An expansion-minded inertnational pulse packing and export firm has pledged up to $50 million for a new Saskatchewan plant to process pulse crops for flours and food ingredients and durum into semolina for pasta.
Alliance Grain Traders (AGT) on Friday announced construction work on the plant is to begin in 2012 in the Global Transportation Hub (GTH), a new Regina industrial development devoted to transportation and logistics facilities needing central road, rail and intermodal access.
The AGT complex is planned as a milling facility to process durum for the production of its Arbella pasta brand in Canada, and to process pulse crops into pulse flours, starches, proteins and fibres.
AGT expects its distribution centre, to be built at the same site, will capitalize on the availability of ocean containers, trucks and intermodal container units at the Global Transportation Hub for domestic and export shipments. Canadian Pacific Railway has previously announced it will build a new intermodal facility at the GTH.
Upon the completion of the new plant, expected in mid-2012, the AGT facility is expected to generate 60 full-time jobs, the federal government noted in a separate release Friday.
“We have always been focused on creating value through origin-based processing, locating our processing facilities where high-quality crops are grown,” AGT CEO Murad Al-Katib said in the company’s release.
“We seek to create value for our farmer suppliers and our shareholders by shipping finished food products and not just the raw basic commodities to markets around the world.”
Arbella pasta, for instance, is a brand owned by the Arbel Group, an AGT subsidiary based in Turkey, where the company’s pasta is currently produced.
Canada, Al-Katib said Friday, is a “dominant world supplier of durum wheat and pulses. With our strong Canadian base built over the past decade, Western Canada was a logical choice for our new processing complex.”
Furthermore, he said, the GTH “will provide a competitive freight advantage for us that makes this a sensible investment.”
The Regina facility is expected to “solidify” AGT’s pasta milling capacity in Canada and move the company “further up the value chain in our pulses platform,” AGT chairman Huseyin Arslan said in the same release.
Nowhere in its release did AGT, which runs 12 pulse processing plants in Western Canada, mention or suggest the impending end of the Canadian Wheat Board’s single marketing desk for Prairie wheat, barley and durum as an incentive for the durum processing portion of its facility.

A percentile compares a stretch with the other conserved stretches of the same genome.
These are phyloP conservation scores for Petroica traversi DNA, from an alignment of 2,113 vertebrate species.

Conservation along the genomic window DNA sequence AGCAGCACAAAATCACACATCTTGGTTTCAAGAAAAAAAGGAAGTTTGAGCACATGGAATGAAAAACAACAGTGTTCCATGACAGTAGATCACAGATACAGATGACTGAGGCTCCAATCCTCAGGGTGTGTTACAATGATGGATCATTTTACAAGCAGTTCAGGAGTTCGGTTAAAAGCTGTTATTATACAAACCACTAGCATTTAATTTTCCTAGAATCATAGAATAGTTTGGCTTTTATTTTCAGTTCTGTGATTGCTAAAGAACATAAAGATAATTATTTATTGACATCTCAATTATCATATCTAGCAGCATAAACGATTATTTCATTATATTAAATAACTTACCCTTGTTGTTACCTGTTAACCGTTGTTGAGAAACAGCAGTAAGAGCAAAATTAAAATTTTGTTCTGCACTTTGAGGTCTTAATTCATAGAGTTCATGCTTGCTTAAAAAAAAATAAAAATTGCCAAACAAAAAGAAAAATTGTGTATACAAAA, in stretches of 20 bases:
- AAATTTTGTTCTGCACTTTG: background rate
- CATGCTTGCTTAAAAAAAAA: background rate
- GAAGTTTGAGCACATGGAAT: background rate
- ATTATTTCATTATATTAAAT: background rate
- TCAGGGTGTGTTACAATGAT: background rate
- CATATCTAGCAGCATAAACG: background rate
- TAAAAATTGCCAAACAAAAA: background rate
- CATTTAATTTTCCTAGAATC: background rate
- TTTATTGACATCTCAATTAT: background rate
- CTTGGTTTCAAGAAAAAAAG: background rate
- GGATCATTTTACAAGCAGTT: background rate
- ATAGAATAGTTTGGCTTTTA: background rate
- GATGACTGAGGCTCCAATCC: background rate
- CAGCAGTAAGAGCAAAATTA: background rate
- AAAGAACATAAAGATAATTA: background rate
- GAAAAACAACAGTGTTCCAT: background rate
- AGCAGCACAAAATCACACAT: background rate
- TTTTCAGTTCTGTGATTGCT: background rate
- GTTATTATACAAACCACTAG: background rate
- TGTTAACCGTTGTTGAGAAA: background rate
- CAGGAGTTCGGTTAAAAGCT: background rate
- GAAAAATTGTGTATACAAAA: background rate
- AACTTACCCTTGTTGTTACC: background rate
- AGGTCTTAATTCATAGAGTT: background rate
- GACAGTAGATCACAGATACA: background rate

However, Prime Minister Stephen Harper and federal Agriculture Minister Gerry Ritz, both present Friday at AGT’s announcement in Regina, drew that connection in a separate release.
“This significant investment in Regina is positive proof that the government’s commitment to opening Canada’s grain markets is attracting investors that are generating new jobs and economic growth,” Harper said.
AGT’s announcement, the government said, builds on “economic opportunities created by the government’s commitment to end the single-desk wheat marketing system” through the planned passage of legislation expected to come into force in August 2012.
Pro-deregulation groups including the Canadian Federation of Independent Business, Grain Growers of Canada, Western Canadian Wheat Growers Association, Western Barley Growers Association and Alberta Barley Commission all issued statements Friday hailing AGT’s announcement as clear proof that an open marketing system will encourage further-processing of board crops on the Prairies.
“I’m already planning to increase my durum acres next year,” said Wheat Growers past president Cherilyn Nagel, a grain grower near Mossbank, Sask., about 70 km southwest of Moose Jaw.
The Wheat Growers also hailed the plant as “good news for Canadian consumers looking to buy Canadian.”
Right now, the group said, there are “few pasta plants on the Prairies and none of any significant size. North Dakota, on the other hand, is home to five pasta plants, including one plant that produces almost as much pasta as all of Canada.”
A pro-single-desk group, the Canadian Wheat Board Alliance, scoffed at the pro-deregulation sentiment, alleging previous plans to process pasta on the Prairies “could not get financing because the economics of processing durum wheat into pasta favours plants closer to major population areas.”
“While it is convenient for Harper and Ritz to hide behind this announcement, it makes me wonder how much federal incentive money has been promised to this company to construct and operate this plant,” CWBA chair Bill Gehl, a grower near Regina, said Friday.
Harper’s and Ritz’s presence at AGT’s announcement, however, did not come with any funding pledges for the facility. The government’s release specifically states the AGT project “will be funded through a $50 million private investment.”